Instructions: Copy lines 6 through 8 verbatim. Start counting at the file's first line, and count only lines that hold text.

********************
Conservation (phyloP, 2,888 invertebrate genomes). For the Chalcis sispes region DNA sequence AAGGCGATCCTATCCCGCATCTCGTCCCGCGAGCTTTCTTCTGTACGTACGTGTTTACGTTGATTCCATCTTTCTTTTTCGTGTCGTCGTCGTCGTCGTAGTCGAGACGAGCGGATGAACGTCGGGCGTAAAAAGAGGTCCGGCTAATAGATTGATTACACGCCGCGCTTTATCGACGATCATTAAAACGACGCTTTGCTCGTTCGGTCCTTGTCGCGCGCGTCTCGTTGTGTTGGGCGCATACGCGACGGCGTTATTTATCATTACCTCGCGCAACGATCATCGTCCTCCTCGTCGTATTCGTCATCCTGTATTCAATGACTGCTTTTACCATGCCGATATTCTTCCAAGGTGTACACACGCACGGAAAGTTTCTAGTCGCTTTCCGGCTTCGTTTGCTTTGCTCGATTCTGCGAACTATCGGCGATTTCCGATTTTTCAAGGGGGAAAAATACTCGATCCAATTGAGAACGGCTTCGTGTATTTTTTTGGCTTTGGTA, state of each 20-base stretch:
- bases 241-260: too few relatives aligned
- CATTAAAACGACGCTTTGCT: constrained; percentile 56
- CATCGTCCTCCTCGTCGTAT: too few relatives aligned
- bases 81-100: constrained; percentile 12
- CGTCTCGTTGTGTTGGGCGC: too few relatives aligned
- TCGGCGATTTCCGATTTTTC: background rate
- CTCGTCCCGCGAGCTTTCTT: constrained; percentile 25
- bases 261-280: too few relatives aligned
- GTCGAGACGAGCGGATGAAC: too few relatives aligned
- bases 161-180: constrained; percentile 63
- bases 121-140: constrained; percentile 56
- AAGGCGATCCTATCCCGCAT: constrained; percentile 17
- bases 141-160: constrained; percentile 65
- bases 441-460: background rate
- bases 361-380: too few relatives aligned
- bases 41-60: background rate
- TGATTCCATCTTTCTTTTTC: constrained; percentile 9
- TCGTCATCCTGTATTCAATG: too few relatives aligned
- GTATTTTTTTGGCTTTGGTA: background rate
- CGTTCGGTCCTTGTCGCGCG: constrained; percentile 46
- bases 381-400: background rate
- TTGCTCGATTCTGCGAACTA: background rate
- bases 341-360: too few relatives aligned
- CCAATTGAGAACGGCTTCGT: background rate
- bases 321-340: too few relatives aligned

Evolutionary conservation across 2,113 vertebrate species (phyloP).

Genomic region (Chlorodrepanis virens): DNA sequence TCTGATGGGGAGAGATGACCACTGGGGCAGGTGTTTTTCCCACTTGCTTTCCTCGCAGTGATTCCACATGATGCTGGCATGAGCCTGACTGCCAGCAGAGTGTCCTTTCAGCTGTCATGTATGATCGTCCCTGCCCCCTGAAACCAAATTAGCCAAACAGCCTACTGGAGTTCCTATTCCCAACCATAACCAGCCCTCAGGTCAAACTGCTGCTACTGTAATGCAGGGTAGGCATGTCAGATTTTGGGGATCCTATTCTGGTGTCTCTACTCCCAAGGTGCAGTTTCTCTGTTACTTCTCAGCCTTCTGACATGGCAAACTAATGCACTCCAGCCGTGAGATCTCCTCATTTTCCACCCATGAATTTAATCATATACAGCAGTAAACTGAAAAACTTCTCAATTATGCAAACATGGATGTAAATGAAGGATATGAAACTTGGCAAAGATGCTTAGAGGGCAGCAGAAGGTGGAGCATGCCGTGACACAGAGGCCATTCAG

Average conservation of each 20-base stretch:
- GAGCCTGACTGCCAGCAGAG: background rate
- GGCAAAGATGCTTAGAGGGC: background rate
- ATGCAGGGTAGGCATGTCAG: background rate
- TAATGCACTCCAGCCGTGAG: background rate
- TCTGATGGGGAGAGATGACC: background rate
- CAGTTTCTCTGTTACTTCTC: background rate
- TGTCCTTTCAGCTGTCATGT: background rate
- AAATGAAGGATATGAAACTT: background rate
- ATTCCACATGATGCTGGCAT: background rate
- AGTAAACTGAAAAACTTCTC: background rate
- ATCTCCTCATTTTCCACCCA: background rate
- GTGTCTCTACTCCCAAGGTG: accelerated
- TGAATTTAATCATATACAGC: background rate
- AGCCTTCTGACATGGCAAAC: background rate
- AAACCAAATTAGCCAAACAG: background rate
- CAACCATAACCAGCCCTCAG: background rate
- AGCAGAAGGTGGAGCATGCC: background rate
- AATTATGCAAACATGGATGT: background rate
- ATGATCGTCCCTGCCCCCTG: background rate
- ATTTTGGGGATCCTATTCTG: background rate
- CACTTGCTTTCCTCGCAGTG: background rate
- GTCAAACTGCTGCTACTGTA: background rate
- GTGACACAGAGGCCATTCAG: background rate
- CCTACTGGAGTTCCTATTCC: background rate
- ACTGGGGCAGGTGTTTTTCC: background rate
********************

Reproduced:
- CGTCTCGTTGTGTTGGGCGC: too few relatives aligned
- TCGGCGATTTCCGATTTTTC: background rate
- CTCGTCCCGCGAGCTTTCTT: constrained; percentile 25